When I Say No, Why I Say No and When I Let My Kids Take The Lead
By Janice Quirt
Photo © ordvdz/Twenty20
Apr 26, 2019
The word no comes up a lot in parenting. When our kids first learn how to talk, it seems like it's said all the time. And in turn, as parents, we need to say no often — to keep our kids safe, healthy and living within social norms.
Sometimes we say no when, in hindsight, we could have easily said yes. And sometimes we say yes and then learn that no would have been the better answer. And as kids grow older, sometimes they will surprise you with occasions when they want you to say no.
Looking for an Out
We can probably all remember a time as a kid when we were asked to play and we just didn’t feel like it. Maybe we didn’t like the activity on offer, or maybe we weren’t super big fans of the person offering. Perhaps we were tired, grumpy and just not feelin’ it. These are all likely scenarios that play out well into adulthood, come to think of it. So sometimes kids want us to say no because they’re not looking for companionship, or an activity, but it’s hard to voice these things as a younger kid and still keep your friends.
I'm OK with the occasional parentally sanctioned no as long as kids get some socializing, and aren’t saying no because they’d always rather watch TV or play video games. And frankly, whether your child is extroverted or introverted, sometimes it's great just to have family time.
Instead of just giving in to all the invitations to say no, I make sure to foster open communication so that I can understand when there could be a problem with friends or socialization — that's key.
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I’ve talked about how my stepdaughter got caught up in playing Fortnite last summer — all summer. At one point she even said, “If you don’t want me playing it so much, just tell me I can’t.” Her dad said, “OK, I don’t want you playing it.” However, he didn’t make it a firm thing with consequences. There was wiggle room for her to play. That’s because, ultimately, we wanted her to realize her own limits and exercise her own judgment about how much was too much. As a teenager, that’s a more realistic expectation than for younger kids, who will need limits and enforcement.
Learning Healthy Decision-Making
It's important to let kids practice making their own decisions in a safe environment, because developing healthy decision-making is a part of growing up. From time to time, when my kids ask about limits, such as “How many cookies am I allowed to have?” or “How many minutes of Netflix can I watch?” I simply reply that it’s up to them. Sometimes that’s because I’m barely functional due to illness, fatigue or a general “had it” attitude with constantly parenting, limiting and controlling. Other times I tell myself that I’m seeing how their own personal judgment skills have developed. Recently, the outcome has been very interesting.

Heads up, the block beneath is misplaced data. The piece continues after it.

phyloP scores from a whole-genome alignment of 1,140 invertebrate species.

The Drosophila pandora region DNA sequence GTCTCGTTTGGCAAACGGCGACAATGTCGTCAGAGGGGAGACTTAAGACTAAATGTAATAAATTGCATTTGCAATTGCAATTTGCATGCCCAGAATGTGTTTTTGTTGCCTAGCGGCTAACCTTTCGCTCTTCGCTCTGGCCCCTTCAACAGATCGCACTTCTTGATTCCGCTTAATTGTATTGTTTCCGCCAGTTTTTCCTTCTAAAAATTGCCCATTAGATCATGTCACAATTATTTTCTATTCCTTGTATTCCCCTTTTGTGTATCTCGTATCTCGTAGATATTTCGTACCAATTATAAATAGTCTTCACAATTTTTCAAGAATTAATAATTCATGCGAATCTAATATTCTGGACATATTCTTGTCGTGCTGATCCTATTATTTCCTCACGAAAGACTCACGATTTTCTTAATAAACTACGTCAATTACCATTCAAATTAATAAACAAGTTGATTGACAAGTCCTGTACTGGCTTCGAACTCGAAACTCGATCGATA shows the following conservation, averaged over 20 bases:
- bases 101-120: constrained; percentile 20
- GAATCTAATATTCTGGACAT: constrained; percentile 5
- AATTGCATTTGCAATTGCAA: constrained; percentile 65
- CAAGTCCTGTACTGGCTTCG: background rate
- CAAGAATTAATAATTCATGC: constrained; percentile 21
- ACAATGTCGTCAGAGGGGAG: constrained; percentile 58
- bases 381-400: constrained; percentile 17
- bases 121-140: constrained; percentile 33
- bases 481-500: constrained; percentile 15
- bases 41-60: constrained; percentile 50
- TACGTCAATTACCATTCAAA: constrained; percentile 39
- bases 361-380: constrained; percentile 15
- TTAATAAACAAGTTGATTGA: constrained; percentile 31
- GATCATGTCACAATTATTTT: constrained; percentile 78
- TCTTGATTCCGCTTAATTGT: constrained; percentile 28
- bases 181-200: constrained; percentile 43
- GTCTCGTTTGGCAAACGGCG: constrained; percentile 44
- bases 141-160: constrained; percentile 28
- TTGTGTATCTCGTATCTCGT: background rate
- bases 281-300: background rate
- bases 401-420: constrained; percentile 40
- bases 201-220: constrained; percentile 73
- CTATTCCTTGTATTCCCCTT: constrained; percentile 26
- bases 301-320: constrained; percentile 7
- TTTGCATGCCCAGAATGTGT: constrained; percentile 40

Even when allowed treats, my kids often decline. When permitted games or Netflix, they set their own limits with timers. When, as part of an experiment, I said that they could have doughnuts for breakfast, they quickly realized that they would feel rotten physically if they did that, and said no — all on their own, without fear of reprisal. As parents, we go from saying “no” all the time to gradually easing off to let our kids make their own decisions. Hopefully, we’ve been modeling and teaching healthy choices so that the desirable mode becomes their default, and they don’t become adults who eat ten cookies for breakfast and spend four hours a day playing video games.
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Pushing Limits, Kind Of
Sometimes requests are made of parents with the knowledge that it is a lot to ask for, or that it represents a potential hardship — perhaps financial, or a drain on sleep and overall energy. I’m thinking early morning and late-night drives, expensive purchases and the notorious sleepover — the ultimate drain of everything. Sometimes I think the kids say, “Just say no if you don’t want to,” because they want to be absolved of the possible guilt that comes with the request. They might know that the ask is a big one, or not great timing, or bordering on pushing it. They might be hesitant to make the request and even more hesitant about the consequences if the answer is yes.
But as kids grow up, they need to start to understand the impact of their requests. That will serve them well in relationships, the workplace and their own parenting. So eventually, we can’t always let them off the hook. We have to encourage them to make the request if they feel it is appropriate, and realize that there are consequences. If the kiddos keep parents awake all night with a noisy sleepover, said parents may not be in the mood to go to the park the next day. If parents need to drive their kids all over the place one day on unnecessary tasks, we may have little left when the truly necessary requests come in. So sometimes we can say no, and other times say yes, but we can begin to explain the impact and consequences — in a gentle way, and one that makes kids more aware, not feeling guilty.
No. Yes. Yes. No. It becomes more complicated the older kids get. Rather than have “no” or “yes” be an automatic response, I think it’s important to consider the request, and decide if this is a judgement call that the kids can make on their own (and communicate it as well, in the case of decisions involving friends). Sometimes it might still be important to be the one calling the shots, and that's for you to decide. But in time, kids will learn what answer is appropriate.
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